Monday, August 6, 2018

Lake Worth City Commissioner at TCRPC about our City’s “good grid system” and “arterial” challenges.

First, what is an ‘arterial’? Dixie Hwy. is one example of an arterial and so are the east-west Downtown pairs Lake and Lucerne avenues, arterial roadways all controlled and managed by FDOT:

Arterial (adjective): “[B]eing or constituting a main route, channel, or other course of flow or access, often with many branches: an arterial highway; an arterial drainage system.”

The C-51 Canal is also an arterial, one managed by the South Florida Water Management District. This particular canal is part of a future project called the Blueway Trail which will create public waterway access for ecotourism and water taxis in Palm Beach County.

The quote (see below) by Commissioner Omari Hardy is from the minutes of the June 15th Treasure Coast Regional Planning Council meeting. Hardy is an alternate on the Council representing Palm Beach County. For the director and staff at the TCRPC click on this link; the next meeting is scheduled for August 17th.

For those unaware, here is your representation at the TCPRC from Palm Beach County:

  • Palm Beach County Commissioner Hal Valeche.
  • PBC Commissioner Mary Lou Berger.
  • PBC Commission Vice Mayor Mack Bernard.
  • Village of Wellington Mayor Anne Gerwig.
  • Village of Royal Palm Beach Councilman Jeff Hmara.
  • Village of Tequesta Mayor Abby Brennan.
  • Alternate: City of Lake Worth Commissioner Omari Hardy.
  • Alternate: City of West Palm Beach Commissioner Paula Ryan.

Without further ado, from the minutes of the TCRPC meeting last month:

Alternate Commissioner Hardy noted when he first came to Council he was encouraged by the executive director [Michael Busha] to read the book Suburban Nation: The Rise of Sprawl and the Decline of the American Dream written by Andres Duany, Elizabeth Plater-Zyberk and Jeff Speck [see more information about book below]. He stated he read the book twice and was so fascinated he attended a Congress for the New Urbanism (CNU) conference. He explained that CNU is a group of people who want to create walkable, livable, sustainable communities the way they had been created up until World War II. He said he was able to learn a lot about some of the hard problems we are facing in South Florida and encouraged everyone to attend CNU events. He indicated that although they [City of Lake Worth] have a good grid system within the different neighborhoods in Lake Worth, in order to get from one neighborhood to another people have to cross an arterial that is not controlled by the city. Because of this, he said they are beginning to have discussions with the county [Palm Beach County] and the Florida Department of Transportation on how to effectively move people around the city without compromising some of their other livability objectives.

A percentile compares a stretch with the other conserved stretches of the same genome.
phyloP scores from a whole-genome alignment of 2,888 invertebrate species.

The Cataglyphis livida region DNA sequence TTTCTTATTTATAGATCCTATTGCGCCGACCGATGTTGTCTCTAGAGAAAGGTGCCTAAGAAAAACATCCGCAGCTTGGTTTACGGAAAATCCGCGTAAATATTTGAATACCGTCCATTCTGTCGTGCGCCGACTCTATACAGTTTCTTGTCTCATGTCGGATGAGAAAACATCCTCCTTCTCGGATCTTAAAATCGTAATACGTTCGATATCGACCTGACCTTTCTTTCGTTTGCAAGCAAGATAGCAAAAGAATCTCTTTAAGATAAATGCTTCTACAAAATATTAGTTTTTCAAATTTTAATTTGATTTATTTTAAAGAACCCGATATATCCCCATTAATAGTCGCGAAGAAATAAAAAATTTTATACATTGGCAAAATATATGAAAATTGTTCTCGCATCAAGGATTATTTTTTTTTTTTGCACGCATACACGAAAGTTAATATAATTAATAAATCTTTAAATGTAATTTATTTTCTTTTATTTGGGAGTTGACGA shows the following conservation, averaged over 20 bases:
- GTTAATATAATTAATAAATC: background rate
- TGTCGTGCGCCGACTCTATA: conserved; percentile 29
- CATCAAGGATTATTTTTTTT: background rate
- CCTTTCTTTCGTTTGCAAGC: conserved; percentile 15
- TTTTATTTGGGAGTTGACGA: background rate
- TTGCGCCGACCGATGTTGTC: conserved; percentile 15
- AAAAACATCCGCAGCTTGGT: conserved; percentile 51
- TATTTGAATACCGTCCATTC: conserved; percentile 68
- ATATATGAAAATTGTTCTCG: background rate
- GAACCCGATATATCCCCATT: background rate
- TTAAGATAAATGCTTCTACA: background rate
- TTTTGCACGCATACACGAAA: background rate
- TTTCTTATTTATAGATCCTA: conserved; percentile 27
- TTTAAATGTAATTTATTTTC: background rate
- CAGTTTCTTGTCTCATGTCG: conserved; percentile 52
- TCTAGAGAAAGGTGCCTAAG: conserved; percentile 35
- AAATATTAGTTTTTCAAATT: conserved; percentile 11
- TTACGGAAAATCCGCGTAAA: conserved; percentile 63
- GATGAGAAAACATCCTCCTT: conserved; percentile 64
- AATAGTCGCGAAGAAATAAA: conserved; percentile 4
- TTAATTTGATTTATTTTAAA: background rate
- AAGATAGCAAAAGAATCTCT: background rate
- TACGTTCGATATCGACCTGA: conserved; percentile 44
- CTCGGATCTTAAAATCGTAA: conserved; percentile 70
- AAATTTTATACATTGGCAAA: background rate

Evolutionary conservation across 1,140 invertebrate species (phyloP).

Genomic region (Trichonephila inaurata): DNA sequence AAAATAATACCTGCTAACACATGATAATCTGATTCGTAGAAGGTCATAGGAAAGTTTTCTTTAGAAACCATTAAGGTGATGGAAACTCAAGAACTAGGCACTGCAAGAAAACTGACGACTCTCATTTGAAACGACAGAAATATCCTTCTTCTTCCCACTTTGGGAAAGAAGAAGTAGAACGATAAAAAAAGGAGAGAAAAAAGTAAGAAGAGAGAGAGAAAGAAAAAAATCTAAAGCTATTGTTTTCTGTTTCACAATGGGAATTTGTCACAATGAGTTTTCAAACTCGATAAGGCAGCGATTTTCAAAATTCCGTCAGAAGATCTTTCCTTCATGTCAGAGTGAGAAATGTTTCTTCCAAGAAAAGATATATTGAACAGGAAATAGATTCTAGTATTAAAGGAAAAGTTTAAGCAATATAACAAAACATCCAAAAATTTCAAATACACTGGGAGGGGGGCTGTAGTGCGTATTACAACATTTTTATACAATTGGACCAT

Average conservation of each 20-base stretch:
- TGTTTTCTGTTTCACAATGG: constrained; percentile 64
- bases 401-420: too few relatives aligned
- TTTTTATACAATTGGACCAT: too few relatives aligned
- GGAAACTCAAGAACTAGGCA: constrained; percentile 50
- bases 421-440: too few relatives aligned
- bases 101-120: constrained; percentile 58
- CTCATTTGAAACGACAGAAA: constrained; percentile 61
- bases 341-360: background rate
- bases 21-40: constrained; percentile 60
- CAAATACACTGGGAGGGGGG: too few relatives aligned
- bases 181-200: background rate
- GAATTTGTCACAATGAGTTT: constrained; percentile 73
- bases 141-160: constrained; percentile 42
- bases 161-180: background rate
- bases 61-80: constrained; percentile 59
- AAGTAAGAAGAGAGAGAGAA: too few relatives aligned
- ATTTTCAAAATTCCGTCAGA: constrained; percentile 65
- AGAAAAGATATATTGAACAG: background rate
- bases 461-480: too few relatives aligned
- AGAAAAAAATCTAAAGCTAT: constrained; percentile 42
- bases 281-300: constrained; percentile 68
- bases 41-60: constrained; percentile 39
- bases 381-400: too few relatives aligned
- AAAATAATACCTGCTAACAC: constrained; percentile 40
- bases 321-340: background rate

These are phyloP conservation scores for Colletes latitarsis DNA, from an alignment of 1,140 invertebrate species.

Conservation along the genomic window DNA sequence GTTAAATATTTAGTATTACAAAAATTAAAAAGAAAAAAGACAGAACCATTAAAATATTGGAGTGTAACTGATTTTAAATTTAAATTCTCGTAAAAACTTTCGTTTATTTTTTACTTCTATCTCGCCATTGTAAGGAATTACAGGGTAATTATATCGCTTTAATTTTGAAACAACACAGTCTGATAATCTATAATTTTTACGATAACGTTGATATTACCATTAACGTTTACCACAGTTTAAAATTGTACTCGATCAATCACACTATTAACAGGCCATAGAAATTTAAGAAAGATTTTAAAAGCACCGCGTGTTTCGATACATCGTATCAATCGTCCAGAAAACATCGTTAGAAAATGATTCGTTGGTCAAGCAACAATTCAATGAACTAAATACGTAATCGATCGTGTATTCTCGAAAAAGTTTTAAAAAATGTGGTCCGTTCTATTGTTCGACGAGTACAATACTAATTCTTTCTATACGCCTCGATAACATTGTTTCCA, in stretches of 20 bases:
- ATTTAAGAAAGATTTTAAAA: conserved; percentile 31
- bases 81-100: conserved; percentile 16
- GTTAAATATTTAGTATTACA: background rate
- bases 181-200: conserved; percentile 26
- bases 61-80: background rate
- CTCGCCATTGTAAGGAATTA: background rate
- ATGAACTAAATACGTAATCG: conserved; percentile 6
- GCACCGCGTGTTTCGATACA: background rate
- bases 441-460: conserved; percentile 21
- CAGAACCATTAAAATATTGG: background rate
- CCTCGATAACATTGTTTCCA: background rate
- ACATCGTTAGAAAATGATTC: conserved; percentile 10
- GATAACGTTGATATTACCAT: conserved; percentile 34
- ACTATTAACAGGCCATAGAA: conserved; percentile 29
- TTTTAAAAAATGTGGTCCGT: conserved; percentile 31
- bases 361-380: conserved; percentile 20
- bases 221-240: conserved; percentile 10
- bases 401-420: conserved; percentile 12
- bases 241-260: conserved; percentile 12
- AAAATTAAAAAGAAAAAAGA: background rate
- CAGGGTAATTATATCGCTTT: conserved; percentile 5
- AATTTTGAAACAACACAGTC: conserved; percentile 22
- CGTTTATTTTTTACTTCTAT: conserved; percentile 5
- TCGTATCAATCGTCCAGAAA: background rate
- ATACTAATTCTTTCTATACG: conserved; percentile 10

Later, following this meeting at the TCRPC, Palm Beach County Commissioner Dave Kerner became involved and then the subsequent “Town Hall Traffic Meeting” held this week in the City of Lake Worth. So you may be wondering, how important is the TCRPC in this little City and the whole scheme of things regionally?

It’s said what happens at the TCRPC last month is this month’s news.

About the book Suburban Nation: The Rise of Sprawl and the Decline of the American Dream:

“For a decade, Suburban Nation has given voice to a growing movement in North America to put an end to suburban sprawl and replace the last century’s automobile-based settlement patterns with a return to more traditional planning. Founders of the Congress for the New Urbanism, Andres Duany and Elizabeth Plater-Zyberk are at the forefront of the movement, and even their critics, such as Fred Barnes in The Weekly Standard, recognized that ‘Suburban Nation is likely to become this movement’s bible.’ A lively lament about the failures of postwar planning, this is also that rare book that offers solutions: ‘an essential handbook’ (San Francisco Chronicle).”

The tenth anniversary edition includes a new preface by the authors.